The Coxcomb "No Better Than You Should Be"

Francis Beaumont, John Fletcher

"No Better Than You Should Be"

Context: The end of the Elizabethan period of English literature, when James I, the first of the Stuarts, ascended the throne in 1603, found many dramatists still active. To their contemporaries, Beaumont and Fletcher occupied first place in popularity. Between 1616 and 1642, the King's Men, Shakespeare's company, performed 116 plays in London: forty-one by this pair, fifteen by Shakespeare, and seven by Jonson. Fletcher, the older of the collaborators, was the son of an impoverished clergyman and turned to playwriting to earn a living. Probably he met the wealthy law student Beaumont at Inner Temple, and they began writing plays for child actors. When the King's Men took over Blackfriars Theatre, the two were asked to provide the theater with plays. Fletcher was considered the better in plotting ability and in lyric skill; Beaumont was superior in handling tragedy. One of their first collaborations was The Coxcomb. Later came the tragi-comedy Philaster or Love Lies A-Bleeding (c.1609), with its sophisticated emotional appeal, varied plot, and smooth verse. Jacobeans considered it better than anything by Shakespeare. Their best serious play was The Maid's Tragedy (1610), with some of the best dramatic writing of the age. The Knight of the Burning Pestle (c.1608) is an outstanding comedy. The critic Samuel Pepys (1633–1703) disapproved of The Coxcomb, but John Donne (1573–1631) had earlier pointed out that a play should be judged by its effect on the audience, rather than for consistency or probability or dramatic propriety. Trying to summarize its plot, a reader can sympathize with the opinion of the Reverend Alexander Dyce, who edited the eleven-volume edition of Beaumont and Fletcher (London, 1843), that The Coxcomb is extravagant in plot, character, and incident. But at least it is the utterance of satirists about men and manners. There are really several interwoven plots. In one, Viola, in love with Ricardo (sometimes written Richardo), runs away from home because of the spying of her father, Andrugio. She is robbed of her dress and jewels by a Tinker and his trull, Dorothy, who leave her tied to a tree. Viola is rescued by a country gentleman, Valerio, but when she will not accept his invitation to replace his "clamorous wife," he sends her on her way. Two milkmaids invite her home with them where she can seek employment from their mistress, the mother of Antonio, the conceited Coxcomb of the other plot. The mother looks with suspicion at her uncalloused hands and thinks the girl must be a designing hussy. (March-pane is a soft confection of egg-whites, sugar, and ground almonds.)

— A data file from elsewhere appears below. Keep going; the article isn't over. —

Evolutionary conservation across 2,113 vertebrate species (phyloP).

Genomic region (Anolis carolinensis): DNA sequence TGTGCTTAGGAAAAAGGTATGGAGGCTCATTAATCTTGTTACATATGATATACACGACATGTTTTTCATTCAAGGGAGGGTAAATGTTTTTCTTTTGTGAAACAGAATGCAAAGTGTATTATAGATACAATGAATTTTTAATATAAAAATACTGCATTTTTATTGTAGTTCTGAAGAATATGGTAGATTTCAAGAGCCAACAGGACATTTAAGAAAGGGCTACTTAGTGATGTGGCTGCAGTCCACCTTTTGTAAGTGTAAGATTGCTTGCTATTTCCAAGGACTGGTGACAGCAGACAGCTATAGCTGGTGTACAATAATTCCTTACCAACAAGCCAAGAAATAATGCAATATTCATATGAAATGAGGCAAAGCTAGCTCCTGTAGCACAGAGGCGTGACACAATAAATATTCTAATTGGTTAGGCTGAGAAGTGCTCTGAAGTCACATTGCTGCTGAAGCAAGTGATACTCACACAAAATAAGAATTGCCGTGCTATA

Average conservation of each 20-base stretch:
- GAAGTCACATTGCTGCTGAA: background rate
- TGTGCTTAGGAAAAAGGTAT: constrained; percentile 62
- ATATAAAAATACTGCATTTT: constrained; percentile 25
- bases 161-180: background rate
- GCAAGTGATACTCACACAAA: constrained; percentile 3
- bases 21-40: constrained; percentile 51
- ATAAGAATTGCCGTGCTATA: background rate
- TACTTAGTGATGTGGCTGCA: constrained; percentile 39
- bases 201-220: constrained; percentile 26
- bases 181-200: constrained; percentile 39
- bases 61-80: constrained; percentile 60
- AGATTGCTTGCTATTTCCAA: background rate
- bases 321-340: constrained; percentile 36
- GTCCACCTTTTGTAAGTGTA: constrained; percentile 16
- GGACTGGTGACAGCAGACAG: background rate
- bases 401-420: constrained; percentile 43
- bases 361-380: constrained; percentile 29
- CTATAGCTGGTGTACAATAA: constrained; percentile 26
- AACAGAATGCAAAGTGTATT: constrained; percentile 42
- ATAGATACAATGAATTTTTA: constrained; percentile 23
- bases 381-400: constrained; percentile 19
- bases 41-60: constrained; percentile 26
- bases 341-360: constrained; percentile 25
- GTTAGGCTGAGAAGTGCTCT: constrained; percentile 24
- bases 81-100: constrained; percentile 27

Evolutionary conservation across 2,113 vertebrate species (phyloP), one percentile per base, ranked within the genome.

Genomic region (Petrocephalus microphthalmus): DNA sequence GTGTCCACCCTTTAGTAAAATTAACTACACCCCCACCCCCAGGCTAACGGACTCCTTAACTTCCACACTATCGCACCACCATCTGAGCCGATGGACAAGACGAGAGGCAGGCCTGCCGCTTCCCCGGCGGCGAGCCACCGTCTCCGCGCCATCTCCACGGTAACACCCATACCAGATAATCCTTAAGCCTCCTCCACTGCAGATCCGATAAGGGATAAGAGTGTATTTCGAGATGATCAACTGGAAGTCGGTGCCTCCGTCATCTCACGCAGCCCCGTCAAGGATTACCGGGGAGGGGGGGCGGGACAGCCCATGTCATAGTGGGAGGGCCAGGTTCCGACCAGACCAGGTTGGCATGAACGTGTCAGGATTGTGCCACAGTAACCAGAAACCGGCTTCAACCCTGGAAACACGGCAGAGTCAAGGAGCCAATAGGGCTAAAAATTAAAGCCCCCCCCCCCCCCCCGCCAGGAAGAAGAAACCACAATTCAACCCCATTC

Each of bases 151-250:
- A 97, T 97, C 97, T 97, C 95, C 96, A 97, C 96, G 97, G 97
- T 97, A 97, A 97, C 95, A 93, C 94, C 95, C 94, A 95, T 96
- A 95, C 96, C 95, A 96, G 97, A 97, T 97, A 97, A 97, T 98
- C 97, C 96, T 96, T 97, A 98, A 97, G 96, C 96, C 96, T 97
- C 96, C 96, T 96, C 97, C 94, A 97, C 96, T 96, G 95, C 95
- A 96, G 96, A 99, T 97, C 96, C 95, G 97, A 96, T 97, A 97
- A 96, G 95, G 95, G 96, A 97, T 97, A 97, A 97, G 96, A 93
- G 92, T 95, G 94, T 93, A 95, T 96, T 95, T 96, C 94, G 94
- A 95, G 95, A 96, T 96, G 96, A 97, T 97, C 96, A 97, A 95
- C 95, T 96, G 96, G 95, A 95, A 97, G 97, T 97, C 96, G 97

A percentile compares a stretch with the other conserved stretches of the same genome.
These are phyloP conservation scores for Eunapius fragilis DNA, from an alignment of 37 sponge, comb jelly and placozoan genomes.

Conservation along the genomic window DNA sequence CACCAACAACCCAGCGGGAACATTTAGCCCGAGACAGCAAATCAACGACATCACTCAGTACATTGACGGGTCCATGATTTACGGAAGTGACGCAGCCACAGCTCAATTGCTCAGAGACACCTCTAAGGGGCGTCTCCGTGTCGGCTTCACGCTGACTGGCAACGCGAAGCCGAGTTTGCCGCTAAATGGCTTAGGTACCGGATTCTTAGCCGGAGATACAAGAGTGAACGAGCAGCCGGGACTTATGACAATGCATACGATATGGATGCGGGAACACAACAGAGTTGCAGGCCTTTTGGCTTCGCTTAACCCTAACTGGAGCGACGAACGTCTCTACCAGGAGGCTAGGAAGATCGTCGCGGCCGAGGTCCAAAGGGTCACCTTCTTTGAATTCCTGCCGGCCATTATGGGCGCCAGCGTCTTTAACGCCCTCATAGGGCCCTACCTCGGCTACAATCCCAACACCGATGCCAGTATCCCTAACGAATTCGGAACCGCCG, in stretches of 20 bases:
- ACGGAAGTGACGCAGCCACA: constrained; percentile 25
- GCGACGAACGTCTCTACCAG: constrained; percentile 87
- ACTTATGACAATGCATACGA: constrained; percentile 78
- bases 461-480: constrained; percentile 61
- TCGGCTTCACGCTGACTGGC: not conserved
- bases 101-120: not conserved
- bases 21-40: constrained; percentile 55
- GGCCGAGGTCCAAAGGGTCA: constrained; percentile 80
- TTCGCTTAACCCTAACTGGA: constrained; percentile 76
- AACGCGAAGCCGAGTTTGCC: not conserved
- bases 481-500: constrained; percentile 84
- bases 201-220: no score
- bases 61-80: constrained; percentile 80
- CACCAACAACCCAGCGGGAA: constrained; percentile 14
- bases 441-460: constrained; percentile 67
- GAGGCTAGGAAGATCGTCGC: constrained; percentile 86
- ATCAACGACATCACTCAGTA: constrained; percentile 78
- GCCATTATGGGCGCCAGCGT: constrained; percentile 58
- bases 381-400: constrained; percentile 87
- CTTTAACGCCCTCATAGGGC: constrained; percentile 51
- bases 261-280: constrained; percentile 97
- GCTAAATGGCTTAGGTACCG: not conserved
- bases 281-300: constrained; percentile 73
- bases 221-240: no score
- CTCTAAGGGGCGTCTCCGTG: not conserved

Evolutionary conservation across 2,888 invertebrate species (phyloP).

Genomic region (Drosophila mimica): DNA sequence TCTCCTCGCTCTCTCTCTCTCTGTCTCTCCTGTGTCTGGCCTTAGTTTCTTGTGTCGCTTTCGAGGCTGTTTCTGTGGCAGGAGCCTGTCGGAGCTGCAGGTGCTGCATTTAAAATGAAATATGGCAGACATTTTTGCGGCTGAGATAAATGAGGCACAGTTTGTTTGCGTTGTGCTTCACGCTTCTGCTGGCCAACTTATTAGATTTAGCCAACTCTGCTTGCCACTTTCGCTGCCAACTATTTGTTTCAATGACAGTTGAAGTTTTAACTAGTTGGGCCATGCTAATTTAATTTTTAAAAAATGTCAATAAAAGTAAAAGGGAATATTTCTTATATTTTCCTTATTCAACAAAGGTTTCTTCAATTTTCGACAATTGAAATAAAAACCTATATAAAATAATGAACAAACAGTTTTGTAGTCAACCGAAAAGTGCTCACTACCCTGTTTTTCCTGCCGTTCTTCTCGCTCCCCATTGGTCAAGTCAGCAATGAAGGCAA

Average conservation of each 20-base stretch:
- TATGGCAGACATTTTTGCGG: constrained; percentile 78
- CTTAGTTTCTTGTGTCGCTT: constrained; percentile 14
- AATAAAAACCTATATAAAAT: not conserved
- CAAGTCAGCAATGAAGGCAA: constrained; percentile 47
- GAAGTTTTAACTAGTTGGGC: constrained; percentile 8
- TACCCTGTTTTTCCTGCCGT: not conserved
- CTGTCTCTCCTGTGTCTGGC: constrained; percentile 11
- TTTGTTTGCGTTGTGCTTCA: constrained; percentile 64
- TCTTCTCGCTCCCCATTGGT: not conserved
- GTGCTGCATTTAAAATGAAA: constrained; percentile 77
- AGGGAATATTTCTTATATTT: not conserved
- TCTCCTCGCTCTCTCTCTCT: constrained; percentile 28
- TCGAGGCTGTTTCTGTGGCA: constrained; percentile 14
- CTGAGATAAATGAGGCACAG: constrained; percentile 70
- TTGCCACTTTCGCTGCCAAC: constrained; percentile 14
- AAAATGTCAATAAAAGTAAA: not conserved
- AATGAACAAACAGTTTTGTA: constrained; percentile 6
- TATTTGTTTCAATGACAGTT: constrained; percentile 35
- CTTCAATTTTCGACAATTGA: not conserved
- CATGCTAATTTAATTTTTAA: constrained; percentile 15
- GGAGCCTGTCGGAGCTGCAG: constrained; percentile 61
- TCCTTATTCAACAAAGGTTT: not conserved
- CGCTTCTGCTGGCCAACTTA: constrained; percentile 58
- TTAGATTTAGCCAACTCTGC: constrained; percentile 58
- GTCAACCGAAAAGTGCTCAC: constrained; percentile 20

Is this the wench you have brought me? some catch I warrant. How daringly she looks upon the matter!
Yes, forsooth, this is the maiden.
Come hither, wou'd you serve?
If it shall please you to accept my service, I hope I shall do something that shall like you, though it be but truth, and often praying for you.
You are very curious of your hand methinks,
You preserve it so with gloves; let me see it;
I marry, here's a hand of march-pane, wenches,
This pretty palm never knew sorrow yet;
How soft it is, I warrant you, and supple;
O' my word, this is fitter for a pocket to filch withal
Than to work, I fear me little one,
You are no better than you should be; goe to.
My Conscience yet is but one witness to me,
And that heaven knows, is of mine innocence. . . .
You can say well: if you be mine, wench, you must doe well too, for words are but slow workers, yet so much hope I have of you, that I'll take you, so you'll be diligent, and do your duty: how now?